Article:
Futures are still indicating a positive open, but the degree of gains has been shrinking all morning ahead of a heavy dose of economic data. Trade tensions are once again in the headlines, and today’s economic data is unlikely to move things much in either direction as there were no major surprises. The revision to GDP was slightly stronger than expected, Core PCE and the GDP Price Index were weaker than expected, Jobless Claims were pretty much right in line, and Wholesale Inventories rose more than expected.
Make sure to check out today’s Morning Lineup for our analysis of the stealth rally we have seen in EM over the last few days along with our contrarian take on how the relevance of these non-stop trade headlines may be reaching a peak.
Even with the S&P 500 closing off its intraday lows yesterday, the market is approaching some levels that can be considered extreme in the short-run. For starters, the S&P 500 finished the day yesterday 1.998 standard deviations below its 50-DMA. For the sake of reference, we consider anything more than one standard deviation below the 50-DMA oversold, while two standard deviations is considered an extreme. We did see more extreme oversold levels last year in Q4 but that was a hardly the run of the mill decline.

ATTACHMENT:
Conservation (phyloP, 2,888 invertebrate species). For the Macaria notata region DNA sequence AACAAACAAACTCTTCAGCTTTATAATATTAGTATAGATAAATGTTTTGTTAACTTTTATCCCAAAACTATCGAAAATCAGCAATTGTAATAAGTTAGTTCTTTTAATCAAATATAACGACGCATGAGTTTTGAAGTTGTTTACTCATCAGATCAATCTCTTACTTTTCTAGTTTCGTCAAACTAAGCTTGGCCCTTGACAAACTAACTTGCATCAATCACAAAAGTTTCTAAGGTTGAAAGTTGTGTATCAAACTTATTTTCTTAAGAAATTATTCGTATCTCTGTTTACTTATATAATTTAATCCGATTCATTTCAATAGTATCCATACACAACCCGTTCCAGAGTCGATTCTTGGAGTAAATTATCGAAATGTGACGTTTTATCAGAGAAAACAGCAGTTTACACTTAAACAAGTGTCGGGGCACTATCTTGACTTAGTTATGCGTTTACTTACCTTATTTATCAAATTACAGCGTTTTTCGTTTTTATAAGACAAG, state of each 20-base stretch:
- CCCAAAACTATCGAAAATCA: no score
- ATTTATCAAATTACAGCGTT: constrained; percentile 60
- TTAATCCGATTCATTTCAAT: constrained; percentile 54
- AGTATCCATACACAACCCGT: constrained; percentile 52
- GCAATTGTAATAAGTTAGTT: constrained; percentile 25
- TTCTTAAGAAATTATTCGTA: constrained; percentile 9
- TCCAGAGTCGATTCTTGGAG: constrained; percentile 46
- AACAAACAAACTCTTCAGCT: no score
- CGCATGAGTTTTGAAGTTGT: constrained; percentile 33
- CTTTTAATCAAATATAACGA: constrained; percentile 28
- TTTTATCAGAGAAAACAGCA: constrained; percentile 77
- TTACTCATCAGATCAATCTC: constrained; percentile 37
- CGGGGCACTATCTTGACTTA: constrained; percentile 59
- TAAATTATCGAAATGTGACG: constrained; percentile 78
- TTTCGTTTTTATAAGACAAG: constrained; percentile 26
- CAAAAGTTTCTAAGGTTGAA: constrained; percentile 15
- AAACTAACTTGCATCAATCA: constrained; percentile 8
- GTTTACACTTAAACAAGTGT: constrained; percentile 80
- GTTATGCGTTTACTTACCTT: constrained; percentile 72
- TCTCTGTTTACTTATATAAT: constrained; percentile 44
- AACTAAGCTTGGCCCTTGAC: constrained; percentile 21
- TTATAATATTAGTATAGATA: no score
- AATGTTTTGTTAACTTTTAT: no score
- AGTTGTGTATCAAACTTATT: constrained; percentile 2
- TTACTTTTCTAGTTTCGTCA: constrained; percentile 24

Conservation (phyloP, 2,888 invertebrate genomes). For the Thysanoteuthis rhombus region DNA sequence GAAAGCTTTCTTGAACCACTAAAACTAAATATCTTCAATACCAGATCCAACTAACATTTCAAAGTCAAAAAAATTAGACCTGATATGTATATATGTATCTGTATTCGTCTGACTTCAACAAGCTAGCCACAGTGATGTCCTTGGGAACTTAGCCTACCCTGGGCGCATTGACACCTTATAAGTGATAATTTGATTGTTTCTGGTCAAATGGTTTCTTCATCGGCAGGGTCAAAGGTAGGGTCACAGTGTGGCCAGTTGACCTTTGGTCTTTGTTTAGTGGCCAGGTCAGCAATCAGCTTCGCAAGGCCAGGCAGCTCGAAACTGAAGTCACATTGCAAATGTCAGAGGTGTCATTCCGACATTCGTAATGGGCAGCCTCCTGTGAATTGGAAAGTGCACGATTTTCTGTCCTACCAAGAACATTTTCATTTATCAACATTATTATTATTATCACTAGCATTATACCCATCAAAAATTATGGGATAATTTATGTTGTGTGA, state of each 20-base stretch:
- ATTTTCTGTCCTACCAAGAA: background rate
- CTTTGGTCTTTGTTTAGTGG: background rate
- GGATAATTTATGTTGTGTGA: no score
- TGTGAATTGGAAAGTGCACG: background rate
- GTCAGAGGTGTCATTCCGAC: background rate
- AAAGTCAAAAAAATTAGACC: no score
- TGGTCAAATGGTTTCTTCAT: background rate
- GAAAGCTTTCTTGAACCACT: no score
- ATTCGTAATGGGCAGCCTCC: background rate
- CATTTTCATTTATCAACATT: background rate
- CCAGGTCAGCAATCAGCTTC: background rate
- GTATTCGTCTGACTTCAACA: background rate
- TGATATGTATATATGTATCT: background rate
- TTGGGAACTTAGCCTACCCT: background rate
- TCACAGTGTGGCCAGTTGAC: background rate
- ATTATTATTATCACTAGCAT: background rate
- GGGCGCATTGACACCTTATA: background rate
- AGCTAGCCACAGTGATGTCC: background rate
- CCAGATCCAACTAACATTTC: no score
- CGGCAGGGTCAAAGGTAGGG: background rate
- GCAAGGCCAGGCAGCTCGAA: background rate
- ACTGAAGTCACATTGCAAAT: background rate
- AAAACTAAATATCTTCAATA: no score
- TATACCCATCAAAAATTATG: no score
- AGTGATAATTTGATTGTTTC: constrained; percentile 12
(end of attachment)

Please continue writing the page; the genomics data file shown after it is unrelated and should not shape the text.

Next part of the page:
In terms of the S&P 500’s individual components, the number of oversold stocks is starting to pile up. As of yesterday’s close, 10.4% of the stocks in the index were overbought (more than one standard deviation above their 50-DMA) while just under half (49.2%) were oversold. At a net reading of -38.8%, there haven’t been this many oversold stocks in the S&P 500 since January 3rd when over 70% of the stocks in the S&P 500 were oversold.
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